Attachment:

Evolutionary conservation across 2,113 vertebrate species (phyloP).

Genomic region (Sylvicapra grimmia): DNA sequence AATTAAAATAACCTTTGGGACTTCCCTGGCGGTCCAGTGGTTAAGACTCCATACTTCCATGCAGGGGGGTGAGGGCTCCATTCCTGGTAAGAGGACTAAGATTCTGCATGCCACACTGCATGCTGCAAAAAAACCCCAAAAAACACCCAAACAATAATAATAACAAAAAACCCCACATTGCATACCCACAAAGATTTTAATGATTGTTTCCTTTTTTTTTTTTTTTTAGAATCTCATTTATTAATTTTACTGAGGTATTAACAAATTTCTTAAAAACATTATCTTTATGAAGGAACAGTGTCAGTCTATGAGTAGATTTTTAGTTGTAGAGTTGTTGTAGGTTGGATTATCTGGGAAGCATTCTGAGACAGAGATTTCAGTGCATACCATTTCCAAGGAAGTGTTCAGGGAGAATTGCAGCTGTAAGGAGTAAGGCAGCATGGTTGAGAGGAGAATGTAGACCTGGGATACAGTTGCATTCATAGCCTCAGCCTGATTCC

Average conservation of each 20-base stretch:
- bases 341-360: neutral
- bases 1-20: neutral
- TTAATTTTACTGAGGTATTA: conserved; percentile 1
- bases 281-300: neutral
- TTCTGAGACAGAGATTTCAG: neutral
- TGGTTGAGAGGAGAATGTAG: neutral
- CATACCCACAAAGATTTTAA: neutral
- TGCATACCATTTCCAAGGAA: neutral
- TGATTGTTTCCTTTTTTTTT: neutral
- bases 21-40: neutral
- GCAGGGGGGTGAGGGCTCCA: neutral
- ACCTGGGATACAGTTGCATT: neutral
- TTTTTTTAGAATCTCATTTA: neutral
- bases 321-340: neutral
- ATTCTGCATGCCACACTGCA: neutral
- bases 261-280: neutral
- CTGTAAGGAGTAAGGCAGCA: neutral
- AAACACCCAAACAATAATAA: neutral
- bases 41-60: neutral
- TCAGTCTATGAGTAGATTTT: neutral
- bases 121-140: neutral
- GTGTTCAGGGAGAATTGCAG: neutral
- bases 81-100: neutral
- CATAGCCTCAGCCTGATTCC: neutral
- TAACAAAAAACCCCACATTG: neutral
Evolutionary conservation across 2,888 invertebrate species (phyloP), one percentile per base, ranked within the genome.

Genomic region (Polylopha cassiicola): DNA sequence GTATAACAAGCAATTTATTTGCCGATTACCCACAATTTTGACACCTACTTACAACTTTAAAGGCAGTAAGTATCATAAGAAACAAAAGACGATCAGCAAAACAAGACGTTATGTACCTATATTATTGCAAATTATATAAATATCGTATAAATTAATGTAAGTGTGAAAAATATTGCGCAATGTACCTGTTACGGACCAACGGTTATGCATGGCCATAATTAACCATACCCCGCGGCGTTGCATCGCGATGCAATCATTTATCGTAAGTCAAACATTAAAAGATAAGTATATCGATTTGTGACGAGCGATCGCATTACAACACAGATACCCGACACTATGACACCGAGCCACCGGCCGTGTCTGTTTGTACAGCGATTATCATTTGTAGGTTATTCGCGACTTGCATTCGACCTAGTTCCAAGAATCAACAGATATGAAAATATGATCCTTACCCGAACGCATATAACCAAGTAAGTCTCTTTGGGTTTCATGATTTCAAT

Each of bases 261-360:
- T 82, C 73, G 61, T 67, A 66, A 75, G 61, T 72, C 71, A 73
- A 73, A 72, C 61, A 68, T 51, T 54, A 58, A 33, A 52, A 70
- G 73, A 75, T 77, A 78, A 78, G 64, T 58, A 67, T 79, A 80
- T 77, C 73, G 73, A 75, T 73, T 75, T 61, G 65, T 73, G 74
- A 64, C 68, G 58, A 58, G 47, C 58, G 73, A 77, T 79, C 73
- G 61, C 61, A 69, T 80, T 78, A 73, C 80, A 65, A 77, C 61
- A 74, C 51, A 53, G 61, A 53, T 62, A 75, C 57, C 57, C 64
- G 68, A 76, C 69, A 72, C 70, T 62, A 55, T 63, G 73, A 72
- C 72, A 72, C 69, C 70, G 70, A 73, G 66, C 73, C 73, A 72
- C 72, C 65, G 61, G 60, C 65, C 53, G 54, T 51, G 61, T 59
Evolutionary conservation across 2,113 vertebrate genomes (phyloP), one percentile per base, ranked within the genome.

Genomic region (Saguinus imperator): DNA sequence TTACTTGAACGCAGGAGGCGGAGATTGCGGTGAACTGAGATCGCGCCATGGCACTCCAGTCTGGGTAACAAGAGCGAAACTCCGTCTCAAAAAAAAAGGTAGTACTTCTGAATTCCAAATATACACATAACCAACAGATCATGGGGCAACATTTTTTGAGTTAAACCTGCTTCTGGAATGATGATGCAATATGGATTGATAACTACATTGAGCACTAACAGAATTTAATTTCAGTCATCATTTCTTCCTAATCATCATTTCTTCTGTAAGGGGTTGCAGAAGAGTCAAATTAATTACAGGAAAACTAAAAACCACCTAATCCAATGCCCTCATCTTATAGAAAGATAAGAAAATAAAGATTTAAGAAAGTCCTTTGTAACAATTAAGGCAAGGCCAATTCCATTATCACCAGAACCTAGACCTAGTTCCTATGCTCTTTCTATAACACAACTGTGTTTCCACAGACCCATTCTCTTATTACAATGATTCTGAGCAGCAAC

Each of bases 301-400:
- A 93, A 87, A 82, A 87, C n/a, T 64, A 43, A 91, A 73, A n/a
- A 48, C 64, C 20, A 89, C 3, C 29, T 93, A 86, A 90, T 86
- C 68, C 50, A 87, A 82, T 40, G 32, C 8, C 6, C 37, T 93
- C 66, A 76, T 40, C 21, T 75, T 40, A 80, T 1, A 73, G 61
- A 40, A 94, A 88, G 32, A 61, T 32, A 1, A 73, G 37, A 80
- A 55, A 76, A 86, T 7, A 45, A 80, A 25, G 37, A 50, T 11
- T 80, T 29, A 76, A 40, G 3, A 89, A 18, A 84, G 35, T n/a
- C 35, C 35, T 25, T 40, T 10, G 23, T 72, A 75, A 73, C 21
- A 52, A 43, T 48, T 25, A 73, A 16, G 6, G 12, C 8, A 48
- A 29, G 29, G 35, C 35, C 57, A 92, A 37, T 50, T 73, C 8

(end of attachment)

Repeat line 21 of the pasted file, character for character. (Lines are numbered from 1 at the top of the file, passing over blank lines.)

- AAACACCCAAACAATAATAA: neutral